What is the final, ultimate fate of the antihero? Without fail it is redemption or death. In many cases, the redemption itself is death. This relates to the sphere of influence that exists not just between hero and antihero, but between antihero and villain. The goal of the antihero character is redemption, even if the antihero was not evil. The antihero must redeem himself by the end of the story, and can only do so with help from the hero.
The Hero-Antihero Relationship
To really understand the role of the antihero in a traditional sense (i.e., with a hero and villain both present in the narrative), it is important to take a deeper look at the relationship between the hero and the antihero. In this sense, the role of the villain has relatively little to do within the scope of the antihero's redemption.
As we all know, the hero's job is to win. It is the hero who ultimately defeats the evil, saves the people, and just generally makes the world a better place, or at least that's what he's supposed to do in a traditional sense. So where does that leave our beloved antihero? He's not a villain, so he doesn't deserve to be defeated, does he? The answer, quite simply, is yes, he does. The antihero needs to be completely and utterly devastated by the hero, for two primary reasons: 1) the hero needs to prove that he is worthy and powerful enough to defeat the villain. If he is unable to defeat, in some manner, the antihero who occupies the same level of power and ability, then how will he ever defeat the greatest evil? 2) the only way to change is through adversity; for the antihero, the hero is his adversity and so he must overcome it in order to change. The antihero must face all the positive qualities that he does not possess, come to terms with who he is, and realize above all else that he can change and become better. The only way for him to do this is by being defeated at the hands of the hero, who exemplifies all the positive traits that the antihero does not yet possess.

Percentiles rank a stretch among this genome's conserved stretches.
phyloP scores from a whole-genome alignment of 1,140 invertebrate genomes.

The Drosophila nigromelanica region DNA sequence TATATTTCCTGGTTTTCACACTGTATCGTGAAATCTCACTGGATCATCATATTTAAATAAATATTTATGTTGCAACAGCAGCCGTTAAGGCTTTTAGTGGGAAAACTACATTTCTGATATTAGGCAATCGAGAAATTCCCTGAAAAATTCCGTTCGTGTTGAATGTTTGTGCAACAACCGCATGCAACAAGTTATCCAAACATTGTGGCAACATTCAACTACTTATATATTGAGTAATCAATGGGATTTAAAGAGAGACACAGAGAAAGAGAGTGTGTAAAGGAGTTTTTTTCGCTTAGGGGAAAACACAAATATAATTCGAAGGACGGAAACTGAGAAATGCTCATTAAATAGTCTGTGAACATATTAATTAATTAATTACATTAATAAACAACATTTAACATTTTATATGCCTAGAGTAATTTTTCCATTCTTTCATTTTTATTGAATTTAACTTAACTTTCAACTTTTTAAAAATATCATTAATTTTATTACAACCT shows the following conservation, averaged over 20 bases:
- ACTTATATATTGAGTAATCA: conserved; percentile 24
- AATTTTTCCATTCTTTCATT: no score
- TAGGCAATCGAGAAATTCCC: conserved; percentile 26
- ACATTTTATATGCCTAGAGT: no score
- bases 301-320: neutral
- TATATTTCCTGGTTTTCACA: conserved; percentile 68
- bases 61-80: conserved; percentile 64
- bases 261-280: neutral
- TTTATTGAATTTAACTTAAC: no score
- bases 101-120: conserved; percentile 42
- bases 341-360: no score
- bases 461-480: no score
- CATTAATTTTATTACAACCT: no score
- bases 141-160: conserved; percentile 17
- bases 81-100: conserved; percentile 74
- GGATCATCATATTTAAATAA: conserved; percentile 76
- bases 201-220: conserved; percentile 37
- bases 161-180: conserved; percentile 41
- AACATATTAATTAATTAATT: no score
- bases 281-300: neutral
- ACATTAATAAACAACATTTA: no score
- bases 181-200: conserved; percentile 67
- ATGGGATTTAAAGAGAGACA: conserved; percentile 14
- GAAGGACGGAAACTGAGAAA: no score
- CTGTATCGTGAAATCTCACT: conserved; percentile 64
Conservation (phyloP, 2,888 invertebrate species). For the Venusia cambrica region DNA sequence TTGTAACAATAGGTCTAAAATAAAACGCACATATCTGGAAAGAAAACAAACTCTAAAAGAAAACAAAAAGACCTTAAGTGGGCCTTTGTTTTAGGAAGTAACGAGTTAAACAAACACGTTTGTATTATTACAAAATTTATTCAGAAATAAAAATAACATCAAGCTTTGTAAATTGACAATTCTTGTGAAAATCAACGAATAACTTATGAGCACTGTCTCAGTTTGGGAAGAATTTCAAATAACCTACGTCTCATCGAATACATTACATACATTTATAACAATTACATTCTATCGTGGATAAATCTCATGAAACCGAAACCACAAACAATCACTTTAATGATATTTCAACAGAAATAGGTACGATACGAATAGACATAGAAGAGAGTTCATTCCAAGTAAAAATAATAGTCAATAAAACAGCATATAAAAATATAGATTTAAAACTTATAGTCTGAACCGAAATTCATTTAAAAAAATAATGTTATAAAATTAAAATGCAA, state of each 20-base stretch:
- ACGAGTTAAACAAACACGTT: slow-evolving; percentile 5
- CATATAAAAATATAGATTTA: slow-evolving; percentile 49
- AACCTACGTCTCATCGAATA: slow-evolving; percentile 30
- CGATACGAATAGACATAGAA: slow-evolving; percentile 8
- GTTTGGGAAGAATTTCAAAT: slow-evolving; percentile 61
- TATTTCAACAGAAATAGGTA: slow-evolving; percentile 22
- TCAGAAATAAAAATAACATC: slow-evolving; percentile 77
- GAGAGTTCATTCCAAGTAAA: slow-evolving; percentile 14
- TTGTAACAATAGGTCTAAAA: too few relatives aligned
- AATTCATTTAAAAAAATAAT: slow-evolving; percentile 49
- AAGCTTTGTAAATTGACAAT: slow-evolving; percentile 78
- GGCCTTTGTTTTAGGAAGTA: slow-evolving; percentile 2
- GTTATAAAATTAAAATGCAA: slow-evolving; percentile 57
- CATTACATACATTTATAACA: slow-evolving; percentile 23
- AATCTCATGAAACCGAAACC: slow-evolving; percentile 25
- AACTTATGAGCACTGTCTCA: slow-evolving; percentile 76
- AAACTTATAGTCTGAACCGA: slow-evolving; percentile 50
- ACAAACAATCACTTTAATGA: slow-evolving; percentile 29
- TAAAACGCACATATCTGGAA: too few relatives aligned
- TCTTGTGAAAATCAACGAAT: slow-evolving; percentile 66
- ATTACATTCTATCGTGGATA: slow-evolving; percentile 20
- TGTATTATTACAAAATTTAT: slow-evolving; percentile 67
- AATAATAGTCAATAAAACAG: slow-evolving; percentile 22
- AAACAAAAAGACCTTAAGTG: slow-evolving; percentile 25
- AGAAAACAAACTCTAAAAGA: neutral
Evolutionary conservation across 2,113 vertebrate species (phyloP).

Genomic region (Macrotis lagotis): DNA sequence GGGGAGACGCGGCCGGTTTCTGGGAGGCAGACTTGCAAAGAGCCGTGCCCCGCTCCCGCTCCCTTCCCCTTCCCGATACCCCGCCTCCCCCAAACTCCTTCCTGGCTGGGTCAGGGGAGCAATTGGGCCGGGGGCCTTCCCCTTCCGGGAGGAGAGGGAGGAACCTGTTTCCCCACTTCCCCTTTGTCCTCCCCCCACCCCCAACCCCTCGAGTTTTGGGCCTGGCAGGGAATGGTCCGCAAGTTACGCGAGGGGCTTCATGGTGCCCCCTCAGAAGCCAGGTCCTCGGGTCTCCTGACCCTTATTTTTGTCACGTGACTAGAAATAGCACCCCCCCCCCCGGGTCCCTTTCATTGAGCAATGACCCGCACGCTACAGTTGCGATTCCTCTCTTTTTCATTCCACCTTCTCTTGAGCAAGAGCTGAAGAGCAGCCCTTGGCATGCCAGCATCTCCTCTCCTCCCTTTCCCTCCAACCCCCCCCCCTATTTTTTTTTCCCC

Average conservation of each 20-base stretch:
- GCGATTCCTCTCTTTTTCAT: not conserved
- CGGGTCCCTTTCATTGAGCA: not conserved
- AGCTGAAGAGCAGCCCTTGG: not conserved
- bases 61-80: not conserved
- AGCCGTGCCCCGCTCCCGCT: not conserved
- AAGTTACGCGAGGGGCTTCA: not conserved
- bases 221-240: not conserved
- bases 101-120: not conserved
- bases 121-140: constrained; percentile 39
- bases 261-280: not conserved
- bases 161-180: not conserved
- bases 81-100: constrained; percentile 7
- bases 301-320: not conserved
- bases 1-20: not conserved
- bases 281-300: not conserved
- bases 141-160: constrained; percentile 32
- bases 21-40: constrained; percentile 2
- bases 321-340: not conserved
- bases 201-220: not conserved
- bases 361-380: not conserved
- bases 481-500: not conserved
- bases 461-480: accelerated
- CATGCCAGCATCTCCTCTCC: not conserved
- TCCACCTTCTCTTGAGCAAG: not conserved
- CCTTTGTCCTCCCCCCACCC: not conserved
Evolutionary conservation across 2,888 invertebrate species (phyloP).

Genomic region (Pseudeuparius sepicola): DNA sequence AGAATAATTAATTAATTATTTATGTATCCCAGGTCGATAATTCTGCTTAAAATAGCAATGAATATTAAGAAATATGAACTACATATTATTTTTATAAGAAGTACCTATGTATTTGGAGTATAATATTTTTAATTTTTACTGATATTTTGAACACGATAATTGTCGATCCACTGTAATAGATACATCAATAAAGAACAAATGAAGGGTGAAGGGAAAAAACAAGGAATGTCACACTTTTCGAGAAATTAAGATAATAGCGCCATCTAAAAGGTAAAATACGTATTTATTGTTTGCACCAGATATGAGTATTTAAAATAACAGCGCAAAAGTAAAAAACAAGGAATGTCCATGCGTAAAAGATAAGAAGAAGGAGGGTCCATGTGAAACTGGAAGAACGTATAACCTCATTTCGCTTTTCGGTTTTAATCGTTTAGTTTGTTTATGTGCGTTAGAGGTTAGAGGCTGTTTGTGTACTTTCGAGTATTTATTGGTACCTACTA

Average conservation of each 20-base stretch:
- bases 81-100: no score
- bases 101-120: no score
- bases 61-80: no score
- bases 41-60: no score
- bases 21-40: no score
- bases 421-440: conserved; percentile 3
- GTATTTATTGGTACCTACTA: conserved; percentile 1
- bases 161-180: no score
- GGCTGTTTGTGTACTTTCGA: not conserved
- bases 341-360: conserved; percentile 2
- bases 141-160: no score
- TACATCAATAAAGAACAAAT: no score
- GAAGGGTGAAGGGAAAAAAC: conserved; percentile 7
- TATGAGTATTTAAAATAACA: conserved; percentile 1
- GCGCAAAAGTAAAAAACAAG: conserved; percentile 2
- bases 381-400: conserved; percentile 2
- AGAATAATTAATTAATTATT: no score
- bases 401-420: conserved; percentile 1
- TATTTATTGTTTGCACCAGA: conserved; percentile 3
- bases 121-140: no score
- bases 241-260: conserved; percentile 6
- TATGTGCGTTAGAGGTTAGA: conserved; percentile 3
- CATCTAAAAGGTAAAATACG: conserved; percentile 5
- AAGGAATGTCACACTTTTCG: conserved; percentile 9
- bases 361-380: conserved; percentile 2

What does this mean? It means that the hero is destined for great things, but the antihero is destined for even greater things. The antihero is the character who gets a second chance, something to which most characters are not privileged. So, we'll take a look at a few characters to see how redemption or death affect not only the story, but the hero and villain themselves.
The Antihero: Parts One and Two
Murtagh Morzansson and Raven: Redemption of the Antihero, Defeat of the Villain
Without a doubt, my favorite part of almost any story or work is when the "bad guy" suddenly becomes the "good guy" and teams up with the hero to bring down an even badder guy. I won't hide my bias in this; I think it is one of the most awesome changes during plot. What's even better is when that "bad guy" has to literally go through hell to achieve that redemption he so longs for (even if he doesn't know it yet).
I want to start off this section by saying that Murtagh and Raven have one very important difference, despite their paths being virtually the same: Raven is more than willing to be who he is, regardless of who is pulling the strings; Murtagh was not. Raven valued freedom, even if it was false freedom. Murtagh was controlled completely, and there was little he could do about it. One other important difference, related to this, is that Murtagh never seemed to take pleasure in what he did, whereas Raven thoroughly enjoyed it.
Murtagh did not initially appear in the story as Eragon's antihero. Quite the contrary, he was Eragon's friend and ally. As a result, Murtagh's redemption at the end of the cycle is expected and anticipated, but not after he does some very horrible things. Before it is revealed who the red dragon's rider is (though I'd argue that it's not necessarily difficult to figure), the dwarf king Hrothgar is killed by him. He then goes on to fight Eragon for the first time, establishing his role as antihero, and defeats him miserably. In subsequent battles, he landed several nearly-fatal blows on his rival, and when he fought Oromis and Glaedr, he would likely have killed them out of his own hatred and rage had Galbatorix not interfered and done the deed for him.